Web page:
Episode 19: Live with Gary K. Wolfe!

Things slowly get back to normal as Gary and I jump back into the pod to discuss radical new hard SF, Interzone, Paul McAuley, Stephen Baxter, whether Mundane SF makes any sense, what we’ve been reading and some other stuff in what struck me as we were chatting as a particularly crunchy podcast. I did ask for suggestions on Twitter, but got so involved in this that I didn’t get to them. I’ve made note though, and we’ll get to them next week!

18 thoughts on “Episode 19: Live with Gary K. Wolfe!”

  1. About the Hugos and fantasy…

    Firstly there has never been a rule change that allowed fantasy into the Hugos. It has always been allowed in. Fritz Leiber won Best Novella with a Lankhmar story in 1971. If fantasy stories have come to dominate the awards recently, that’s more a question of changing reader tastes than anything else, I suspect.

    Secondly, the key difference between the Hugos and the World Fantasy Awards is the nature of the decision-making. The WFAs allow a certain amount of popular input, but the final decision as to who wins is down to the jury, and their decision is final. It is relatively easy for a small group of people to come to a decision as to whether a work is fantasy or not.

    The Hugos, on the other hand, are voted on by the WSFS membership. There is no way you can craft a rule that will allow them to agree on what is fantasy and what isn’t. If the Hugos had a “no fantasy” rule it would have to be enforced by the Hugo Administrators, and those decisions would be under constant scrutiny from the voters. There would be endless arguments in the Business Meeting about whether a work had been fairly disqualified. It’s just not workable.

  2. Jonathan & Gary,

    I’d like to read the Interzone editorial by David Pringle and Colin Greenwood
    you mention at the start of the podcast. Know where I can find it ?

  3. Authors never nominated for a Hugo and all deserving of a win.
    Iain Banks
    Peter F Hamilton
    Neal Asher
    Al Reynolds
    Ken MacLeod
    S Baxter
    Paul McAuley
    Justina Robson
    Robert Reed
    B Stableford
    K Schroeder
    Jack McDivett

  4. Great podcast, the best yet!
    I agree the Hugo should go to a science fiction novel.

    I’d like to hear you two talk about the history and current status of the New Space Opera (especially of British and Australian variety).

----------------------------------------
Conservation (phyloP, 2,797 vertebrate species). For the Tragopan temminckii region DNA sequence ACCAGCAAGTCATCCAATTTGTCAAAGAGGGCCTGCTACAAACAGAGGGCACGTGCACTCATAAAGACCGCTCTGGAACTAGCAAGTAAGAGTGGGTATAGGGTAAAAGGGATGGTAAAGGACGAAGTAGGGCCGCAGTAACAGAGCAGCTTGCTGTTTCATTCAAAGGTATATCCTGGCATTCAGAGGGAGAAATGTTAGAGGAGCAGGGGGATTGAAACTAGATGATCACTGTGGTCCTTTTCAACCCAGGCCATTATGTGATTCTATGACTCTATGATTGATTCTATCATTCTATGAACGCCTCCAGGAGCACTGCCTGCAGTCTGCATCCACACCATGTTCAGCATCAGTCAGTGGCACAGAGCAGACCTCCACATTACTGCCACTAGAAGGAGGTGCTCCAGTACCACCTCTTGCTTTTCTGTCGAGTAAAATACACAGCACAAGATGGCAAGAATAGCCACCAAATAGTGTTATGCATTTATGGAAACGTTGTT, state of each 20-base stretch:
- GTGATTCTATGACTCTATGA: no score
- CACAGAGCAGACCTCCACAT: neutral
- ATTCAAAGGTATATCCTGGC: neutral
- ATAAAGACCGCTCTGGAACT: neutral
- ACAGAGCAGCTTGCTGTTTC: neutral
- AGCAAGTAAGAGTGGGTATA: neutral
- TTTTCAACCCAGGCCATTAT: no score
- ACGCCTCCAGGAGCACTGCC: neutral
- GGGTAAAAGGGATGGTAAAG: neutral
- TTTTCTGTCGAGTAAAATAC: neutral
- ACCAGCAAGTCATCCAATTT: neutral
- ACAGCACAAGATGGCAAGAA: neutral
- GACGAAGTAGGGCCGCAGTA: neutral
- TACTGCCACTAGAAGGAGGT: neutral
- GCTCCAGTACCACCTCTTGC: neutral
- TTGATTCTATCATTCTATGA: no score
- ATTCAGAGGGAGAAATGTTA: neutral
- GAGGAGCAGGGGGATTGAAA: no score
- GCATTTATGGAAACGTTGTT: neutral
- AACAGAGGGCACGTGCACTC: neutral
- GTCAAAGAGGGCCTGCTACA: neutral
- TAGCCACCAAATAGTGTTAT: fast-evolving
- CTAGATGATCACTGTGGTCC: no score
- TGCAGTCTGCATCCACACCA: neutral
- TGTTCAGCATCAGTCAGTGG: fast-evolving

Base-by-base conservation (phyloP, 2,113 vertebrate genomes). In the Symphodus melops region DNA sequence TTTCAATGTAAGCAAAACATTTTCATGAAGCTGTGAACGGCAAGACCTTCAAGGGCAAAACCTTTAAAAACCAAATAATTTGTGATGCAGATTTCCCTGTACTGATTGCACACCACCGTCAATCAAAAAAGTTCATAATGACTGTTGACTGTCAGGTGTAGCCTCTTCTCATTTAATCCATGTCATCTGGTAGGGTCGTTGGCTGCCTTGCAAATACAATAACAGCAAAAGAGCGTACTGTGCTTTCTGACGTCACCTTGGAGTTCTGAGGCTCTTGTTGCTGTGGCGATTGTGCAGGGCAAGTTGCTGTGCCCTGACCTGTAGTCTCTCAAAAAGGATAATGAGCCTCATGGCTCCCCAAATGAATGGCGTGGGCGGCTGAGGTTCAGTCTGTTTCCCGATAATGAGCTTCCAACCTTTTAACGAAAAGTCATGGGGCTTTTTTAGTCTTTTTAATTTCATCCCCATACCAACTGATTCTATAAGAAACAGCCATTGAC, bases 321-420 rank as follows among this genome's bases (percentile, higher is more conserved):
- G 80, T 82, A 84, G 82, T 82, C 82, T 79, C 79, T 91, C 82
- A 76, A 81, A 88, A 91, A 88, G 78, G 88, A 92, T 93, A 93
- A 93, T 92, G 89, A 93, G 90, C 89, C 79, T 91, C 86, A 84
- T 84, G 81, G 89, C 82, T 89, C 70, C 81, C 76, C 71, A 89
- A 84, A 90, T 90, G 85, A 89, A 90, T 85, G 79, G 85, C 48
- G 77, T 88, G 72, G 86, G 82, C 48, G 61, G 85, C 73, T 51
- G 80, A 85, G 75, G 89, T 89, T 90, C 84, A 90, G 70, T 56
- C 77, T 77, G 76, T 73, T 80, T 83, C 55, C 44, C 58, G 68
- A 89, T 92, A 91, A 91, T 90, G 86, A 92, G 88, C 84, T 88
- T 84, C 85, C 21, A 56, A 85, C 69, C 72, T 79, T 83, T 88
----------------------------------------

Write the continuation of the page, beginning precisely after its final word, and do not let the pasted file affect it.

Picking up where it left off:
5. That was a nice & crunchy podcast. I wanted to mention, in case anyone was curious, that the Daryl Gregory novel that Gary was talking about is titled “The Devil’s Alphabet” and is well worth a look.

  6. Thanks for that! I actually spotted the book part way through the chat, but got distracted. For a little part of it I was sitting there waiting for Gary to get to a question I could answer.

  7. Don’t worry about stopping to look up something on the internet, I actively pause the podcast and do the same. Cheers! Bob

  8. This is possibly a digression, but I’m not convinced that “radical hard SF” went on to become “new space opera.” In his introduction to Mirrorshades, Bruce Sterling says that “Radical Hard SF” was another name for what he called “The Movement,” aka cyberpunk.

    Without the full text of their editorial available, I can’t say for certain what Pringle and Greenland meant by the term, but I did find this excerpt online:

    Last issue we described Interzone as a magazine of radical science fiction and fantasy. Now we would like to go further and outline (however hazily) a type of story that we want to see much more of in this magazine: the radical hard SF story. We wish to publish more fiction that takes inspiration from science, and uses the language of science in a creative way. It may be fantastic, surrealistic, “illogical”, but in order for it to be radical hard SF it should explore in some fashion the perspectives opened up by contemporary science and technology. Some would argue that new electronic gadgetry is displacing the printed word – if so, writers should fight back, using guerrilla tactics as necessary and infiltrate the territory of their enemy.